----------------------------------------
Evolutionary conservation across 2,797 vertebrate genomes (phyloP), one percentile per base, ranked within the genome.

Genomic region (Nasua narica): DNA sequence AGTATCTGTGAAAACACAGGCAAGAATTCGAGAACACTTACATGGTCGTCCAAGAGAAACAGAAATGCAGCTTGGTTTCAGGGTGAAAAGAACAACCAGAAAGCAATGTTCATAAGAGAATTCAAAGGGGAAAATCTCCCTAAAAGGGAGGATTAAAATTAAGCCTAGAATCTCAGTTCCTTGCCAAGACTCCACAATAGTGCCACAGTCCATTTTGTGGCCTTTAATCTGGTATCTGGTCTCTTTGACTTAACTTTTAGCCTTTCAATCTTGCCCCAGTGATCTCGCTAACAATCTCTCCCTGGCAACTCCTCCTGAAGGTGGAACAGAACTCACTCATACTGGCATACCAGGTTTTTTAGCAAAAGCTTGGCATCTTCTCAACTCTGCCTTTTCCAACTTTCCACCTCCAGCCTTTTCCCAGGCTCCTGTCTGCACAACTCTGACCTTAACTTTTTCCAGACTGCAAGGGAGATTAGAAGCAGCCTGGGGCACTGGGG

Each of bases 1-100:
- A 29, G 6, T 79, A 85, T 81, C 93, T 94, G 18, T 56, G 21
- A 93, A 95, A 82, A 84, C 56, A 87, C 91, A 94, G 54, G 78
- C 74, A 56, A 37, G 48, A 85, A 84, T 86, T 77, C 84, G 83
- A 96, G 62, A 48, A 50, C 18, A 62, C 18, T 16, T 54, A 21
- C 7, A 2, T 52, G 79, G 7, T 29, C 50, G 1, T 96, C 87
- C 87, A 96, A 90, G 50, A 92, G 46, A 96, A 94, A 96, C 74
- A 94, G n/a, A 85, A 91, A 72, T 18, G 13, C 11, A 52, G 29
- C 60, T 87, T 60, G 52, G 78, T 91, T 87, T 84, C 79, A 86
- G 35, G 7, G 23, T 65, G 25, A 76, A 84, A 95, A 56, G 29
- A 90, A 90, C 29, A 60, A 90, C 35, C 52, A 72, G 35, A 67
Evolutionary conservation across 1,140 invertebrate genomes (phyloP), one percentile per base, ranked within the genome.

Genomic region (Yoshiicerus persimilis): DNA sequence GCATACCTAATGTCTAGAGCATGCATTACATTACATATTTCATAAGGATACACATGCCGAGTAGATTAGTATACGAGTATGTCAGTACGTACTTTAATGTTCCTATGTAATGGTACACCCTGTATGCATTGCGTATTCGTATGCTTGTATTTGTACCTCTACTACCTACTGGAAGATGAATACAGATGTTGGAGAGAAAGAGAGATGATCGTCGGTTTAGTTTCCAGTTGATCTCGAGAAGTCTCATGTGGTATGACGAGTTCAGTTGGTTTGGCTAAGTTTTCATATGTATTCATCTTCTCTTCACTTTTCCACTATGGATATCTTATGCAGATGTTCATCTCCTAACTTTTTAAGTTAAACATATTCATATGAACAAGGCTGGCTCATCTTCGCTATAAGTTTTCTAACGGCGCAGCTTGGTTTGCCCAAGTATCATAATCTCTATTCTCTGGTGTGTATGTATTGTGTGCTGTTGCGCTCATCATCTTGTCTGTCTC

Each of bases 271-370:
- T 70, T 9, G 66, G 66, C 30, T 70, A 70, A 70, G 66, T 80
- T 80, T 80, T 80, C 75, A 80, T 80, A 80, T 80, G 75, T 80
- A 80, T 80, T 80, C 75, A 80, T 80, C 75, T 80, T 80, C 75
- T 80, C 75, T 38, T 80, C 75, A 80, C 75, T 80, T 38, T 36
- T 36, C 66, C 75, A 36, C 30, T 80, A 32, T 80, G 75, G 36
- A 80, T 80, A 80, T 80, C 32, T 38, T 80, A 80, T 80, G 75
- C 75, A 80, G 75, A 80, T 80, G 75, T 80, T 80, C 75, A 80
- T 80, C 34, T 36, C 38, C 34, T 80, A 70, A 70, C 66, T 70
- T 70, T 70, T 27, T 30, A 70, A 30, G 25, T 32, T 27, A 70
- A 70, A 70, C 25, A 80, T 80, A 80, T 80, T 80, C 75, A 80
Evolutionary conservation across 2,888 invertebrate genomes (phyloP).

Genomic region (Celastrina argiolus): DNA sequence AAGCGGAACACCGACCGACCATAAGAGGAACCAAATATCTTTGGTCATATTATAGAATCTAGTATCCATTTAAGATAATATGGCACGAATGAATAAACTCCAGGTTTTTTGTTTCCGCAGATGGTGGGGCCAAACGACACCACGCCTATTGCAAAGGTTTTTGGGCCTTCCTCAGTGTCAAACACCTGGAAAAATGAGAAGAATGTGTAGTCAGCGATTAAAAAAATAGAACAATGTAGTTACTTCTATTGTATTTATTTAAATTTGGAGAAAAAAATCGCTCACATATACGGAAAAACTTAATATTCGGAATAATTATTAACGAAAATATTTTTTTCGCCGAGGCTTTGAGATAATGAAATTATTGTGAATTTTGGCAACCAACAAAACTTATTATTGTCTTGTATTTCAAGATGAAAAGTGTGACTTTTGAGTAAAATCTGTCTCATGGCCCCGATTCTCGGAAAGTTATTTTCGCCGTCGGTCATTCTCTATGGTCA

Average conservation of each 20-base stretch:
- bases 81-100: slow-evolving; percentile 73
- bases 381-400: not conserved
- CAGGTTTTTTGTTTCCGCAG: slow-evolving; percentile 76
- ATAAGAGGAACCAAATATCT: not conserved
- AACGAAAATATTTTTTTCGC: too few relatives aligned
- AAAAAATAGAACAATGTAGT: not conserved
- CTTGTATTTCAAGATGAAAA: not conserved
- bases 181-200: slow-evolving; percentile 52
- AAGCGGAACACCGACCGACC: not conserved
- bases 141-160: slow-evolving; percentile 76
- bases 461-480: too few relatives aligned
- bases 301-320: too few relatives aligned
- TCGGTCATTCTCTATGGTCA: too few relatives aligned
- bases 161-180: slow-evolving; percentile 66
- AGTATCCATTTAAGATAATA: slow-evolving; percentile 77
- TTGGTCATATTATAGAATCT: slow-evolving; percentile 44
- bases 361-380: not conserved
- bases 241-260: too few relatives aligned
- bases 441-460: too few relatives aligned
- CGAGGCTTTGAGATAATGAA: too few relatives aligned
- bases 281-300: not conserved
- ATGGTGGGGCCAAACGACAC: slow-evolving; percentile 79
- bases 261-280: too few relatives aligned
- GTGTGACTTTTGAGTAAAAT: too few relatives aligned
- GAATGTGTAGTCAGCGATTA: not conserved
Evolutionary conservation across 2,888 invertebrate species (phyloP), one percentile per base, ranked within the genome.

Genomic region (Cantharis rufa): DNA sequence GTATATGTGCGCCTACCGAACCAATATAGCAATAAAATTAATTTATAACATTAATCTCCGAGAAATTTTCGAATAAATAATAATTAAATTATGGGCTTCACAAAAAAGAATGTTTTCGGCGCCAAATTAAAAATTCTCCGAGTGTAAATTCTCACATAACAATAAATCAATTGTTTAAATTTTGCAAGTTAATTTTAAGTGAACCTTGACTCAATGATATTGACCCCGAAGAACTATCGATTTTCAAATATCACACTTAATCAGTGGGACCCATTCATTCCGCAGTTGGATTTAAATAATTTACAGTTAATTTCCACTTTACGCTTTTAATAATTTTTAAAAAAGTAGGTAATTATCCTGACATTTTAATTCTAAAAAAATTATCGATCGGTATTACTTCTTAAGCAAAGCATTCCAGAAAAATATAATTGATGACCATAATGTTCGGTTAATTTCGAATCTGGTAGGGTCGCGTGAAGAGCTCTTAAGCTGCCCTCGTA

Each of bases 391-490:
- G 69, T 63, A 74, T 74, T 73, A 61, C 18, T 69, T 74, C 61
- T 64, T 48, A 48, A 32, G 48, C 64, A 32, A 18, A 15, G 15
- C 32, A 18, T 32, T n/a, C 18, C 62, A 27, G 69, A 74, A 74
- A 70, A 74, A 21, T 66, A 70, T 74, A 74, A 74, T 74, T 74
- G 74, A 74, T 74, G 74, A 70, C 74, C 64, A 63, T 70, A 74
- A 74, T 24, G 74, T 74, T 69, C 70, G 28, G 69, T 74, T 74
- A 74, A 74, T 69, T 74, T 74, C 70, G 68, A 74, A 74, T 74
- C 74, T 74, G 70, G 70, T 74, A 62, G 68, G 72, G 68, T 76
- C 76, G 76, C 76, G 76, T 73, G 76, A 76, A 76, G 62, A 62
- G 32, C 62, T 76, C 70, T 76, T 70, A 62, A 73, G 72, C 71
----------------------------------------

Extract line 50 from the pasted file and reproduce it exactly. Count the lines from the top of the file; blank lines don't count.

- bases 281-300: not conserved